The government will take steps to ensure that cheques continue to be available, it says in its response to the Treasury Select Committee’s report on the future of the payment method.
The committee of MPs opened an inquiry into the future of cheques after the Payments Council, which sets the strategy for UK payments, announced in 2009 that it planned to abolish cheques by 2018. In July this year it announced in July that it was abandoning the target.
The committee’s report, published in August, called for continued protection for cheques. The government had two months to respond; the Payments Council was also asked to provide a response, which it did.
In a letter to the committee, Mark Hoban MP, financial secretary to the Treasury, said its response showed "how the government is responding by ensuring that cheques continue to be available".
The letter says there had been no decision by central government to refuse acceptance of cheques.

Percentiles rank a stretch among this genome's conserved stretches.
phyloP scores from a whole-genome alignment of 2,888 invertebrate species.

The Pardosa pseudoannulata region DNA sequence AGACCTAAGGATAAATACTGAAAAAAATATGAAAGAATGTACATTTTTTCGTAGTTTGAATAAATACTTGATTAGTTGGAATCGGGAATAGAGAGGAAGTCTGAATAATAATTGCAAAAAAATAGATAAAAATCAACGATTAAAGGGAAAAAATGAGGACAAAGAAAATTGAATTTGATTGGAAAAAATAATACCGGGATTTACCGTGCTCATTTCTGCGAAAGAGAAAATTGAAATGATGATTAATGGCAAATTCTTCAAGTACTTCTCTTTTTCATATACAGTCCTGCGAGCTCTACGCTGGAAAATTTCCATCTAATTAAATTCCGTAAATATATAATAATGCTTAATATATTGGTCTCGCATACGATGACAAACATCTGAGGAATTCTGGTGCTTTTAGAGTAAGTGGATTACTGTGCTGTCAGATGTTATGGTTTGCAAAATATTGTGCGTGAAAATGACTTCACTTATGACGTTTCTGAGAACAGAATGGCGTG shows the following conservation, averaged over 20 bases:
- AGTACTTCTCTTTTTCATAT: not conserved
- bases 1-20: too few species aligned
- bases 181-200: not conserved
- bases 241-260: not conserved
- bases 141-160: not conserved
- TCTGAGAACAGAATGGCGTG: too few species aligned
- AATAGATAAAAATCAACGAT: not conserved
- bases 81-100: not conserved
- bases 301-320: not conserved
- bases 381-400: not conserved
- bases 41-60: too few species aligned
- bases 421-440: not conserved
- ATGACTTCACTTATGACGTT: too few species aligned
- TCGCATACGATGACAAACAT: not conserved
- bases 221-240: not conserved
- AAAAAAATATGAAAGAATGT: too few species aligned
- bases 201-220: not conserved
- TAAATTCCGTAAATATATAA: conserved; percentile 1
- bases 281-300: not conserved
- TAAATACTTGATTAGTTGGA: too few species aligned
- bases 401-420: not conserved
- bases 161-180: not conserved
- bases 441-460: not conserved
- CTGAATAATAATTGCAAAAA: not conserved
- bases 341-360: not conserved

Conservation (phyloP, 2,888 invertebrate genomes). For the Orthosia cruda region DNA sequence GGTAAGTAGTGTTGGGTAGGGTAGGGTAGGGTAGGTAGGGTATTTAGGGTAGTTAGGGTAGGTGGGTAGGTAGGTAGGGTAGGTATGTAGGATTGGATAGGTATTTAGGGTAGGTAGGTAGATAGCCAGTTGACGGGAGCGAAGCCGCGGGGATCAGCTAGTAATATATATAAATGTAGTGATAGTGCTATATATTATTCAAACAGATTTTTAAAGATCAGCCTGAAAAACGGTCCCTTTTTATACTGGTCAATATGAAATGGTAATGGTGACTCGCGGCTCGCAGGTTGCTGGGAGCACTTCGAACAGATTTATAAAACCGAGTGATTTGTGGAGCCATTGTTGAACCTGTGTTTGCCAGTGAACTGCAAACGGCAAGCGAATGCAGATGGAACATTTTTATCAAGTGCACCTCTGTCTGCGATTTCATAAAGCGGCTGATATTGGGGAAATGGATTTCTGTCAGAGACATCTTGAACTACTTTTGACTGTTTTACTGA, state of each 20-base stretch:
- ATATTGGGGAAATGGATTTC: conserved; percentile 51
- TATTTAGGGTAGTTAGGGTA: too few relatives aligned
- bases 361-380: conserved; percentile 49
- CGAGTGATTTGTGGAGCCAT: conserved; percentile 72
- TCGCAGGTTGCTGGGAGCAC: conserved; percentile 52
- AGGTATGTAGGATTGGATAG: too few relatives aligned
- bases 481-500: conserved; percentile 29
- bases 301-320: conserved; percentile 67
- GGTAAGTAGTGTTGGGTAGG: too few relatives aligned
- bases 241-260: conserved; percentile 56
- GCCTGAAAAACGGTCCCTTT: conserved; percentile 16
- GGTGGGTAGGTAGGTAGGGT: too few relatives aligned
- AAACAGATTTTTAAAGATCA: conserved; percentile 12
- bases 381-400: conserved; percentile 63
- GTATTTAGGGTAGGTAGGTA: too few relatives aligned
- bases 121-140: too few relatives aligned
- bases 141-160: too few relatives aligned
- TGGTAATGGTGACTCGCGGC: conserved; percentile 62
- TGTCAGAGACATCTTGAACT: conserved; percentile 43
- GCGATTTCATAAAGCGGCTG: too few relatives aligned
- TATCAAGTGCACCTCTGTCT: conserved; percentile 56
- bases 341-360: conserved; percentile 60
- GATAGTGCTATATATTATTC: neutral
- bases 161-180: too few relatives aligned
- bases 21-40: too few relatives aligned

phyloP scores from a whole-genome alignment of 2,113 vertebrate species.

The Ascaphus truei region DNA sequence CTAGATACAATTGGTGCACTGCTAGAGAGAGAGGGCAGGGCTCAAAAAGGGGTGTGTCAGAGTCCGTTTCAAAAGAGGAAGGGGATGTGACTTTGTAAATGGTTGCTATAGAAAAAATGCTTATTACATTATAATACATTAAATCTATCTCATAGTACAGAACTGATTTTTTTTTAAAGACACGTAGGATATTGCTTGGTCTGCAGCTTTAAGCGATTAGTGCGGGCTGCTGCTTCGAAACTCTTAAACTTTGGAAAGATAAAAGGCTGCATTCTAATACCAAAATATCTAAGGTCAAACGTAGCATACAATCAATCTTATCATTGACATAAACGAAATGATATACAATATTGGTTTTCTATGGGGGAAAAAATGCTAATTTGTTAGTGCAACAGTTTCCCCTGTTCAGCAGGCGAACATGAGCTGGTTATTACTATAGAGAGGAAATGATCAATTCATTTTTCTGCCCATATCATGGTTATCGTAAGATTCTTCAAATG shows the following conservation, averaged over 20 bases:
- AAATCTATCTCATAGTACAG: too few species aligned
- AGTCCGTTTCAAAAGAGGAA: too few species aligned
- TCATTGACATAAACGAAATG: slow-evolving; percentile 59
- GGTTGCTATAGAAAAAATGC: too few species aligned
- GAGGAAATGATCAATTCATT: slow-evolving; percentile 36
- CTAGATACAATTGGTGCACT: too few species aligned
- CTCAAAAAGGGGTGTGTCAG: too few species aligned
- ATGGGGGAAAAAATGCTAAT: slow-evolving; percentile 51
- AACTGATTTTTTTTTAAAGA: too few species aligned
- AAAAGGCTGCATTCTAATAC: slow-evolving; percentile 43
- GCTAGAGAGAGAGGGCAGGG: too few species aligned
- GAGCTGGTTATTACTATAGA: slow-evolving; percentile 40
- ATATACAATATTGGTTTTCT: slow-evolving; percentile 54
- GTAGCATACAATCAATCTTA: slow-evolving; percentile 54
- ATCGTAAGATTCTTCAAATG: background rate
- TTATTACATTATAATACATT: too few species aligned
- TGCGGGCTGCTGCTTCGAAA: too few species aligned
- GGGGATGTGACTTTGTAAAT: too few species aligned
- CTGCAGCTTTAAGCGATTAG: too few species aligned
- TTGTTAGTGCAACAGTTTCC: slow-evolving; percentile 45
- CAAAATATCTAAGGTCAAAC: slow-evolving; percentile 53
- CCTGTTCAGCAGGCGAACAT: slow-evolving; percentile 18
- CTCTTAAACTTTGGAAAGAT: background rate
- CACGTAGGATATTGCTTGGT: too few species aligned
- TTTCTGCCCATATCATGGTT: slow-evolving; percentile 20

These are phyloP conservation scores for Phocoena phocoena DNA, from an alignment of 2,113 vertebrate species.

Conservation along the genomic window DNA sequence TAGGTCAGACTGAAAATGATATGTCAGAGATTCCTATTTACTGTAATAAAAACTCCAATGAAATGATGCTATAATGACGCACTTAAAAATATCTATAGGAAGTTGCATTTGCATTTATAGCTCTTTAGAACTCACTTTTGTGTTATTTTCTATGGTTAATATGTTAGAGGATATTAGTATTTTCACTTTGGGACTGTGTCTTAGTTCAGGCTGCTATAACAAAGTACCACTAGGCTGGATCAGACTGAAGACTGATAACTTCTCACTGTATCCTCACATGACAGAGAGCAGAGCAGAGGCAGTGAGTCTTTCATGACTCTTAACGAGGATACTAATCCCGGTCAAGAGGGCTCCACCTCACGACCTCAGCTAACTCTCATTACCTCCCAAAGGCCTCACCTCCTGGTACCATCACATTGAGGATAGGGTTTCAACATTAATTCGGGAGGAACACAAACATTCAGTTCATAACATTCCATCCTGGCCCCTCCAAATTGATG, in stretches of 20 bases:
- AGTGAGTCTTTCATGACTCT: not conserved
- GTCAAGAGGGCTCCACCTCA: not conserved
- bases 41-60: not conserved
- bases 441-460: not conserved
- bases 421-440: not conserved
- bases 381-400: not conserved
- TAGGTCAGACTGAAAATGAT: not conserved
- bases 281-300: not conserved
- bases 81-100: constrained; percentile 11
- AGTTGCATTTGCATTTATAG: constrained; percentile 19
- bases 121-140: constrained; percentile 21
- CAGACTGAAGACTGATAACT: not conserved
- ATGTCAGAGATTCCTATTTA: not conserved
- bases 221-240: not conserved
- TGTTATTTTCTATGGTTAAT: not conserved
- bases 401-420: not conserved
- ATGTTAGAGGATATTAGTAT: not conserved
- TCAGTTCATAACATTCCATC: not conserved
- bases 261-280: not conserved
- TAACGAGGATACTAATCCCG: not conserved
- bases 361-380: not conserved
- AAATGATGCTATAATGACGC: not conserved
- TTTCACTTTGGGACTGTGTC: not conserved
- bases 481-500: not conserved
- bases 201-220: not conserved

"Furthermore, the financial secretary to the Treasury wrote to the committee on 14 June 2011 to confirm that the government would consider intervening to ensure that banks keep cheques," the letter says.
"The government has ensured that the Financial Conduct Authority will be able to require banks and building societies to take or refrain from specified action, such as withdrawing cheque services from both new and existing customers."
The Payments Council says in its response that it had already committed to commissioning independent market research to measure the impact of the abolition of cheque guarantee cards, which were abolished in June.
"We will receive the results of this research by the end of year," it says. "If so indicated by the research, we will revisit the business case for the closure of the scheme."
The committee said it wanted more details of its research from the Payments Council, and said there was a case for reintroducing the cheque guarantee card or an alternative mechanism.